Doesn't happen only in India; public display of grief central to cultures across the globe

Published: 08th July 2013 09:55 AM  |   Last Updated: 08th July 2013 09:55 AM   |  A+A-

Kalpana Lajmi’s award-winning film Rudaali (funeral mourners) threw light on the life of a funeral mourner, adeptly portrayed by Dimple Kapadia. The 1993 movie, however, was an on-screen adaptation of a novel by renowned Bengali author Mahasweta Devi by the same name.

The hard-hitting tale of a funeral mourner (Shanichari played by Kapadia) and her hardships, in the socio-economic backdrop of the group in Rajasthan is possibly a harsh truth for many such funeral mourners across the country. However, there was a time when mourning was an integral part not only of Indian culture but also had significance in countries like Greece and Rome, apart from China.

In Asia, countries like China have a remarkable history of mourning culture. Funeral practices that dated back to 2000 years or even more were banned during the cultural revolution of the seventies.

In ancient Rome, public mourning was an important element during funeral processions and there were professional mourners employed for the task, with an eulogy of music and singers playing their part in the cremation of the person.

Eric Miller of the World Storytelling Institute in Chennai offers an insight into the Greek history of mourning, which is of much significance to the country’s cultural history.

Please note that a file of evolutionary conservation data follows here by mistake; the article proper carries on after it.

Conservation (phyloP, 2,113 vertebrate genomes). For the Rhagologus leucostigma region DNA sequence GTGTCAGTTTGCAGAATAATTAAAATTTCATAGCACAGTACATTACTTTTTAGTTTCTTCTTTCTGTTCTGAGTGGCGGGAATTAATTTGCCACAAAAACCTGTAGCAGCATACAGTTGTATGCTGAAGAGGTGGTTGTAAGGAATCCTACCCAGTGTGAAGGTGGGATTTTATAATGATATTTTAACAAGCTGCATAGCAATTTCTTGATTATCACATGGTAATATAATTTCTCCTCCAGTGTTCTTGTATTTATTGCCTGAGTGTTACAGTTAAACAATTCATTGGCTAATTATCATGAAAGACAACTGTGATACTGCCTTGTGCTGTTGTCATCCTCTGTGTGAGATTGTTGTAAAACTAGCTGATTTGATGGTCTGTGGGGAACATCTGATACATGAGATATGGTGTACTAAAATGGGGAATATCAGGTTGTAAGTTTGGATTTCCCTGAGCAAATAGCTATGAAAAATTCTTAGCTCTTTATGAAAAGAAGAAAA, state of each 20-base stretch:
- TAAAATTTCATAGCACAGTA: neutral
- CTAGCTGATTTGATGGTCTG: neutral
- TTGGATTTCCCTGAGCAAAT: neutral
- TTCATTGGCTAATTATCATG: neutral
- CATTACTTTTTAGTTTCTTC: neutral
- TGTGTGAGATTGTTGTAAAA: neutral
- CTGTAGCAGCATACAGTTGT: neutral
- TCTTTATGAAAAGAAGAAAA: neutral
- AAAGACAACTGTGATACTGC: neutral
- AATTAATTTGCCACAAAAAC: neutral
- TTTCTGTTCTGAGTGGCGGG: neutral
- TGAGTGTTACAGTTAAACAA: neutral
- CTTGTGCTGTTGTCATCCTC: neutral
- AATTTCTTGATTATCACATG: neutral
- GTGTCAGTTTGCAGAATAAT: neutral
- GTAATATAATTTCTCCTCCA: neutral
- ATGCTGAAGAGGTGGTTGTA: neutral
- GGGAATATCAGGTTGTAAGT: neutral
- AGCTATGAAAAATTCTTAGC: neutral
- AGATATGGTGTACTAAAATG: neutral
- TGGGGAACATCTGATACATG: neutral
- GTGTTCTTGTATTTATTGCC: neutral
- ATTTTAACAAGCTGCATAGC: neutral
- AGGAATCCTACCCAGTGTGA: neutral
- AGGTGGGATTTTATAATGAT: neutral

“Homer’s Iliad had many instances of such mourning, especially during the Trojan War that results in the death of many major characters,” he says.

He goes on to explain the implications of mourning in the State, as he talks about instances when mourning assumes the form of revenge.

Iliad witnessed the terror Achilles decided to unleash, after the death of his close friend in the war. The work has a detailed description of the mourning by Thetis, the mother of Achilles, after he was shot in his left heel.

Miller points to an interesting example in the Indian context. “Kannagi’s mourning takes a similar turn, after the death of her husband, as she decided to burn down Madurai,” he adds.

The mourners from Ayodhyakuppam were roped in for one of Miller’s story telling sessions titled Songs of the sea.

“Public mourning helps in the process of healing, but today mourning has become a private affair rather than a public gathering,” he adds.

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